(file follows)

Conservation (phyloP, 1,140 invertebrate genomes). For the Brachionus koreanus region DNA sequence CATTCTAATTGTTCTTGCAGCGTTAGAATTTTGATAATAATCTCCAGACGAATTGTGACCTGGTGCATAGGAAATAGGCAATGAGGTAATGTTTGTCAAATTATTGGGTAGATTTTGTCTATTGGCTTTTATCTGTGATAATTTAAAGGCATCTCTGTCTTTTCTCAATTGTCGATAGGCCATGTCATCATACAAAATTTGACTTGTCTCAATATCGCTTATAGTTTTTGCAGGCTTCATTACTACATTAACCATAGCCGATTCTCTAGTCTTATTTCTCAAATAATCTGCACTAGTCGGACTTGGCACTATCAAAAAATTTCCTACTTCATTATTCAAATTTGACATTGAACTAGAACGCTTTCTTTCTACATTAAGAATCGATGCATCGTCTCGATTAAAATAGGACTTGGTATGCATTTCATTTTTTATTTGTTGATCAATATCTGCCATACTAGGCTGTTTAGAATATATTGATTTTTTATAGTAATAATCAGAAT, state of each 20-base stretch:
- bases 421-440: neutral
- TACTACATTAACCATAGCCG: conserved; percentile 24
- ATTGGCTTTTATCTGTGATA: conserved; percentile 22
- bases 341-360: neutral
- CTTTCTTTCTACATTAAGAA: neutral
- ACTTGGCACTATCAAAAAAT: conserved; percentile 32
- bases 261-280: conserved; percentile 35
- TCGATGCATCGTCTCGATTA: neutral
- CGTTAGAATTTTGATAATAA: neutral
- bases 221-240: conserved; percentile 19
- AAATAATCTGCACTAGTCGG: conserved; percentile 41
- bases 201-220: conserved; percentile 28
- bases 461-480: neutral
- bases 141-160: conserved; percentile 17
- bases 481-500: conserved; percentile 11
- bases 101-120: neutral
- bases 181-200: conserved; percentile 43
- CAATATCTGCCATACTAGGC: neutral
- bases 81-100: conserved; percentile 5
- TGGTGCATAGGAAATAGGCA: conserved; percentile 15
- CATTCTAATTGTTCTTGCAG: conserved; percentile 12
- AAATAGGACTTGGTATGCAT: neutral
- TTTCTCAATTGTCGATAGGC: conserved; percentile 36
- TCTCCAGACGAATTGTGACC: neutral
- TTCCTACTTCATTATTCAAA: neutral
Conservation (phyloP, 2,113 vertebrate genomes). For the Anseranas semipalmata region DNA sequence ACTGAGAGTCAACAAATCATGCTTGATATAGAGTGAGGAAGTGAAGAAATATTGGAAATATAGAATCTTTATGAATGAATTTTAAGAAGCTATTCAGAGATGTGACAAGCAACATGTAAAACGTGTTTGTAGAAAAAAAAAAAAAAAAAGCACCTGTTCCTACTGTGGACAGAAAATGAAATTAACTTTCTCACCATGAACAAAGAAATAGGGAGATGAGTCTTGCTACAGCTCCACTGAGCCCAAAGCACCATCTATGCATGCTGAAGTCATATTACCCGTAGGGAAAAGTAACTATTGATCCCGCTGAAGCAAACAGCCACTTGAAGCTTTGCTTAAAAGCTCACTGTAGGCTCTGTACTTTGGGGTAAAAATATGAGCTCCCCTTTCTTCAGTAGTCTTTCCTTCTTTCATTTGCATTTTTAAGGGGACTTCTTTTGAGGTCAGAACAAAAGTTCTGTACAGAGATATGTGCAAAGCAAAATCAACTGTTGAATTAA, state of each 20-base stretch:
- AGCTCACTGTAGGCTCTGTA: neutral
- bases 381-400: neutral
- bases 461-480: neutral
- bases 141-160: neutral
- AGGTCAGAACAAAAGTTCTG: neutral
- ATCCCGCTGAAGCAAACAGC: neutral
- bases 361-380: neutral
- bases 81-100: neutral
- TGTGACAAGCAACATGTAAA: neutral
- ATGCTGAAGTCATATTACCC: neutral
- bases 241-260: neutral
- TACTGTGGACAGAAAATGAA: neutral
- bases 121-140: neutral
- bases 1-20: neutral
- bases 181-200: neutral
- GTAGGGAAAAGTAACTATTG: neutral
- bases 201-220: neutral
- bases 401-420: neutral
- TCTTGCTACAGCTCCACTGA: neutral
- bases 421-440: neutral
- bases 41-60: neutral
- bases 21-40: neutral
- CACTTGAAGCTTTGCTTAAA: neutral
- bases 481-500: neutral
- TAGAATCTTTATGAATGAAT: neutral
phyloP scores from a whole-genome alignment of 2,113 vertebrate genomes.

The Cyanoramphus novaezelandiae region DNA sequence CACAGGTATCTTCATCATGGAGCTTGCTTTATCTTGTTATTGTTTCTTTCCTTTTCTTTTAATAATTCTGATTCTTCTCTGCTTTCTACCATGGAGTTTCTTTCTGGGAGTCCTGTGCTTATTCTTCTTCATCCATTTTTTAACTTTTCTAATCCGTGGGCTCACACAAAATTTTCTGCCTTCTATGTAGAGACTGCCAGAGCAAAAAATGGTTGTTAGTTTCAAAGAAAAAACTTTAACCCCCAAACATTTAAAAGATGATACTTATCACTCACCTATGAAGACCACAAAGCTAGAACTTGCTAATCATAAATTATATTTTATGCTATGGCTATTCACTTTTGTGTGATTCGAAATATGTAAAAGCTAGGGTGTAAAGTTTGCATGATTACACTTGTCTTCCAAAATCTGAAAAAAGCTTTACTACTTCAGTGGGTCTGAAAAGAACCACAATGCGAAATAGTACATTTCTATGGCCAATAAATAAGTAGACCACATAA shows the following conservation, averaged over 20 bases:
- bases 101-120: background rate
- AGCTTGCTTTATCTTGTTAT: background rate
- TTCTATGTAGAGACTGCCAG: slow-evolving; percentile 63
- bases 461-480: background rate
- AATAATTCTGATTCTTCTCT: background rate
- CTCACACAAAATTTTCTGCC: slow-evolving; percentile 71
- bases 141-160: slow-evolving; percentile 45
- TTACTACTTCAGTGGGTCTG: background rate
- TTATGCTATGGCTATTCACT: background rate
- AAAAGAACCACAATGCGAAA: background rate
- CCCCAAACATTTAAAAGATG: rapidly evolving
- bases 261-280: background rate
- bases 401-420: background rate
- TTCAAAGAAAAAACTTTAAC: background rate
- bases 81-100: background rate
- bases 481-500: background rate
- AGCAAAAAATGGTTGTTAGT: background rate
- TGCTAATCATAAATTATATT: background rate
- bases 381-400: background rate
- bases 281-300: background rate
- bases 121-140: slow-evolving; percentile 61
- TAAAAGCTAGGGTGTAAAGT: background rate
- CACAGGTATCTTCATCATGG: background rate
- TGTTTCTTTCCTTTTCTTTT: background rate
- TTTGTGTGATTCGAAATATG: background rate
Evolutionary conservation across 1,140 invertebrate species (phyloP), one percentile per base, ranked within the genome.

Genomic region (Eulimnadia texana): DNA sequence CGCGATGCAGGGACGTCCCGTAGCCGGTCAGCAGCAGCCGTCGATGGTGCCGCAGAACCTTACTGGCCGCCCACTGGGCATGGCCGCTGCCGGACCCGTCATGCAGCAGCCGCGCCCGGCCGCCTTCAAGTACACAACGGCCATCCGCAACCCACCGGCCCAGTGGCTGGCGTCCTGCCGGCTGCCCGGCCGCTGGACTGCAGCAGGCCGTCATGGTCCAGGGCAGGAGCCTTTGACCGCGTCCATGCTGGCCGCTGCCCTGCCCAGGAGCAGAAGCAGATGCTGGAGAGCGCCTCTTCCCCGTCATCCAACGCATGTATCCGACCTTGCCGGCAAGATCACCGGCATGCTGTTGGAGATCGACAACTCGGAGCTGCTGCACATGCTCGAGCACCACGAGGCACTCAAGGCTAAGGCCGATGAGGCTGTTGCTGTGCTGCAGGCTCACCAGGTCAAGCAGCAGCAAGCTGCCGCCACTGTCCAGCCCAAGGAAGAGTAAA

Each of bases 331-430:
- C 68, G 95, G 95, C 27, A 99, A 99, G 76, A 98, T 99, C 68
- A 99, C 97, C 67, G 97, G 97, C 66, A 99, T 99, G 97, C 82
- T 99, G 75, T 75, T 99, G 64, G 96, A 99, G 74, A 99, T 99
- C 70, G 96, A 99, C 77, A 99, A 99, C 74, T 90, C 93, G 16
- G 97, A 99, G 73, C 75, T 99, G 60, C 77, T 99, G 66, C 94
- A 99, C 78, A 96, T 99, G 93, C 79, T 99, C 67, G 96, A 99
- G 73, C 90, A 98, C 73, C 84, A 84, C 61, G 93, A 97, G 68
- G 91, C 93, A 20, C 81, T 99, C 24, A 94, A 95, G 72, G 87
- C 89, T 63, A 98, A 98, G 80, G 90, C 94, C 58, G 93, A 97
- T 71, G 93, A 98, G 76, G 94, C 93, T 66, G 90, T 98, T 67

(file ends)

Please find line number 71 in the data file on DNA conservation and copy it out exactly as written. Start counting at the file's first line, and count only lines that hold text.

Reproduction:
- AGCAAAAAATGGTTGTTAGT: background rate